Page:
|کد مقاله||کد نشریه||سال انتشار||مقاله انگلیسی||ترجمه فارسی||نسخه تمام متن|
|91635||159824||2016||9 صفحه PDF||سفارش دهید||دانلود رایگان|
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• We developed a model for assessing farmers' propensity to conserve forest (FPCF).
• Conservation propensity seems to be influenced by previous peacebuilding efforts.
• The use of NTFPs is positively associated with high FPCF.
• Non-carbon benefits seem more important than financial benefits in FPCF.
• Conservation of water resources is an important reason for conserving forest.
The implementation of carbon-storage efforts in countries experiencing armed conflicts or confronting illegal activities (such as illicit crop cultivation) will permit additional tropical forests to be protected for climate change mitigation. Yet, despite these potential gains, the appropriate design and application of forest conservation and climate change mitigation approaches such as the mechanism for Reducing Emissions from Deforestation and Forest Degradation (REDD +) in such contexts remain little studied. Unanswered questions relate to the propensity of farmers in conflict affected areas to conserve forests for climate change mitigation. Such questions include, for what reasons and under what circumstances would such farmer participate in climate change mitigation activities? In this paper we address these questions by developing an econometric Logit model to understand factors influencing the propensity to conserve forest of farmers from 14 villages in Colombia. These villages are located in a region recognized as a stronghold of guerrilla insurgencies and as the center for illegal crop cultivation. The region was selected as it is also the proposed target area for piloting Colombian government REDD + activities. A household survey (n = 90) showed that four explanatory variables are significantly related to the ‘propensity to conserve forest’. ‘Harvest of non-timber forest products’ (specifically bush meat) positively influences a farmer's propensity to conserve forest. In contrast, higher ‘percentage of forest area’, ‘deforestation for (the production of) subsistence crops’ and ‘harvest of wood product’, each have a negative influence. Overall, results show an already high propensity to conserve forest among farmers (70% of respondents) and indicate their growing propensity toward the conservation of primary forest and management of degraded lands and secondary forest. These results might be attributable to efforts undertaken to reduce the causes of armed-conflicts and ecosystem deterioration, such as enhancement of land tenure security and farmer associations' rules to reduce deforestation. They might also be linked to communities' positive attitudes toward water resources conservation. We conclude that most farmers will not oppose forest conservation as long as it is compatible with their respective livelihood priorities.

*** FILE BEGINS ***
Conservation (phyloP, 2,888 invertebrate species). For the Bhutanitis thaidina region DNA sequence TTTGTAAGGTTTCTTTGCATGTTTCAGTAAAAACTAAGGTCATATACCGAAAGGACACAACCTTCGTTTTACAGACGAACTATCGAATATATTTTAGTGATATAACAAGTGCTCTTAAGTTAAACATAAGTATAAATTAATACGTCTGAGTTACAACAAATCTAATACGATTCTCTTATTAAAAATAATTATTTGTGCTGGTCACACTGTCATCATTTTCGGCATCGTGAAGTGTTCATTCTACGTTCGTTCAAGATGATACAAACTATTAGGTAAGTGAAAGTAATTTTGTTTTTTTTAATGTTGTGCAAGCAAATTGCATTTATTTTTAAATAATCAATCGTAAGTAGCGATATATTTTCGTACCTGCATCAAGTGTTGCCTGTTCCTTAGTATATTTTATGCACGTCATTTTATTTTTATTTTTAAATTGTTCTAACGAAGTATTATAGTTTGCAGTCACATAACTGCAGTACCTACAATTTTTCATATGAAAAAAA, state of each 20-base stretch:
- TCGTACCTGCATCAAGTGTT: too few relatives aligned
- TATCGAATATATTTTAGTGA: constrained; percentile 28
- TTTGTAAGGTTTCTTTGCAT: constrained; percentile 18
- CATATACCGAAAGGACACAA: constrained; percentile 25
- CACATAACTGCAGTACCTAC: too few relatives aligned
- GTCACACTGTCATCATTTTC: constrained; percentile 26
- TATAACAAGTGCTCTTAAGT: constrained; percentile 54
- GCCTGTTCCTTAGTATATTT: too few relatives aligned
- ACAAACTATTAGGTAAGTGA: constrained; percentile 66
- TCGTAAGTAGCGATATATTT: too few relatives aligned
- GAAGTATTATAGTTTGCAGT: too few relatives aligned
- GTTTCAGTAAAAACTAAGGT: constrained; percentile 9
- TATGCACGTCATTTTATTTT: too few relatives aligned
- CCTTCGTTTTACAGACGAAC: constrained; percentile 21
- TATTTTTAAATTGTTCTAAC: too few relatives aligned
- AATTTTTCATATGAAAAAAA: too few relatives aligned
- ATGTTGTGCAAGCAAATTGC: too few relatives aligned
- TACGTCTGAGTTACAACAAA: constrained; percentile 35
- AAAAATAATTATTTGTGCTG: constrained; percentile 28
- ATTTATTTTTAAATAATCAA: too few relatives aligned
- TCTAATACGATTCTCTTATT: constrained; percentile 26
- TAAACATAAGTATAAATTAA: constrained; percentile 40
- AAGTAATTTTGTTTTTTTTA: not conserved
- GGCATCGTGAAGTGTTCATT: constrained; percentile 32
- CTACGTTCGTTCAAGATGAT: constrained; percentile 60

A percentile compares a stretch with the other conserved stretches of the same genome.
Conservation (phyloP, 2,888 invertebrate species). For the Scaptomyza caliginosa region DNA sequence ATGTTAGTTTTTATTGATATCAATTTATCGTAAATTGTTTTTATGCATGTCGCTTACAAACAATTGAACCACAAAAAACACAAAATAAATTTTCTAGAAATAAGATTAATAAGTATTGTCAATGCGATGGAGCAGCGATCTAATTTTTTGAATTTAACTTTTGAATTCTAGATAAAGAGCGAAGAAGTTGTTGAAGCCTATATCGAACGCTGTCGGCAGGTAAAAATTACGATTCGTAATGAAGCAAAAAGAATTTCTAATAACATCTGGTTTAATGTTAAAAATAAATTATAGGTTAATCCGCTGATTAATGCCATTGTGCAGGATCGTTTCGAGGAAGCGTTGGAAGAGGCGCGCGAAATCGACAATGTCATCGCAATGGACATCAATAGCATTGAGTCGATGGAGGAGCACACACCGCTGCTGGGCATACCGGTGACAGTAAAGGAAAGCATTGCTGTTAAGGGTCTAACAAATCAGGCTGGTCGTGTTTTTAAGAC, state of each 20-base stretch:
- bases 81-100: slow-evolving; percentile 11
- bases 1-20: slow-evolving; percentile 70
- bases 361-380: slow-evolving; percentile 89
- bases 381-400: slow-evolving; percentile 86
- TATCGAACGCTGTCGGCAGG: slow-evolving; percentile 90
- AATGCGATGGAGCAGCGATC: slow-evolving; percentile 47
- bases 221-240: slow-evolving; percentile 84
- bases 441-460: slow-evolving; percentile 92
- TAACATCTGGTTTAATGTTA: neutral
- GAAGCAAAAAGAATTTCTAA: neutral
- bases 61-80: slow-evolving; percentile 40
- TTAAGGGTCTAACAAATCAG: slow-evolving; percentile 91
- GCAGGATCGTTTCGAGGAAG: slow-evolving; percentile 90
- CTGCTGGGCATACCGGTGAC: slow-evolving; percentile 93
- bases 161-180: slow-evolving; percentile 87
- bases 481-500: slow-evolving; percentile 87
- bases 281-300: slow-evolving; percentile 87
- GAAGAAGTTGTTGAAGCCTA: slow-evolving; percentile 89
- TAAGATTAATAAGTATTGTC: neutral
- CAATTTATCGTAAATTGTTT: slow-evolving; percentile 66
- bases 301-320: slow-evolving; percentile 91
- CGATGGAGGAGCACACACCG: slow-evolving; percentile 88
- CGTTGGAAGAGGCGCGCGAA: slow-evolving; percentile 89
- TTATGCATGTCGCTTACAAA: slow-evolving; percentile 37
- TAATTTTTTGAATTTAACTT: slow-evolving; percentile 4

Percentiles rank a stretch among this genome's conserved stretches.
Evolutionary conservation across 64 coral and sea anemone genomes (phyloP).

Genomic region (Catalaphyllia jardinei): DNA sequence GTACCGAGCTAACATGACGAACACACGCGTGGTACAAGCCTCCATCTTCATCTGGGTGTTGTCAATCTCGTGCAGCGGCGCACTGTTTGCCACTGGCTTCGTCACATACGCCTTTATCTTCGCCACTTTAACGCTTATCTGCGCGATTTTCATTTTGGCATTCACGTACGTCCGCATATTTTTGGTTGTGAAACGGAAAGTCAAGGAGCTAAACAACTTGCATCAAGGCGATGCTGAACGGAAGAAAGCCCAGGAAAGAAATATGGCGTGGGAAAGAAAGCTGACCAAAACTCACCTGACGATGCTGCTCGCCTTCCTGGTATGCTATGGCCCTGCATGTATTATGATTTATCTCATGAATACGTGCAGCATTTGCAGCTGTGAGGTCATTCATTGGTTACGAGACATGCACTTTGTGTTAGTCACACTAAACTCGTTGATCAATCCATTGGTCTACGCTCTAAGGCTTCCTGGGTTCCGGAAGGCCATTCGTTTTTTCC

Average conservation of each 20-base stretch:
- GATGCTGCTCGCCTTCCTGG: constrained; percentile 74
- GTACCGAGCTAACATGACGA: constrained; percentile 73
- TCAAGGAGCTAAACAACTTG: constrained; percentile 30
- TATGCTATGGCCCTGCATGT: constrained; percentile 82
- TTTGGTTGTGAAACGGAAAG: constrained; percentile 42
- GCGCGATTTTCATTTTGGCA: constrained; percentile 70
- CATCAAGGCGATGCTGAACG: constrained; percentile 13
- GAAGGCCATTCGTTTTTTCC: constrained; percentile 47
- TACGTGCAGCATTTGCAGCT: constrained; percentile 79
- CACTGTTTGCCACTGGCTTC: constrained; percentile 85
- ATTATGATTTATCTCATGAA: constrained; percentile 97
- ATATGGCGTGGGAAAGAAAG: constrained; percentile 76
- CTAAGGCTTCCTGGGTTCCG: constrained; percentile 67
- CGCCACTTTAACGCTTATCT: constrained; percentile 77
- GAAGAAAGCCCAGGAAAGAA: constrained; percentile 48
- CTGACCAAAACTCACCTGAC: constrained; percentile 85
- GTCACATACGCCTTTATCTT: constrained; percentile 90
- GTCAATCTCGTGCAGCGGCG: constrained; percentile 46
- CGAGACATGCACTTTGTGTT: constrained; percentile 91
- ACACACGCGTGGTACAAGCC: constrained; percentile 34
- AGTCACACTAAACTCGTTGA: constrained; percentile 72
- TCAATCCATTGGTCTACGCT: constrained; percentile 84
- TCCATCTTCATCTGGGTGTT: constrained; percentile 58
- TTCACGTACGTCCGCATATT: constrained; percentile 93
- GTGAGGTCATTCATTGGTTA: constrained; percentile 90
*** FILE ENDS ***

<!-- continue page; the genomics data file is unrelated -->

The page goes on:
Journal: Forest Policy and Economics - Volume 66, May 2016, Pages 22–30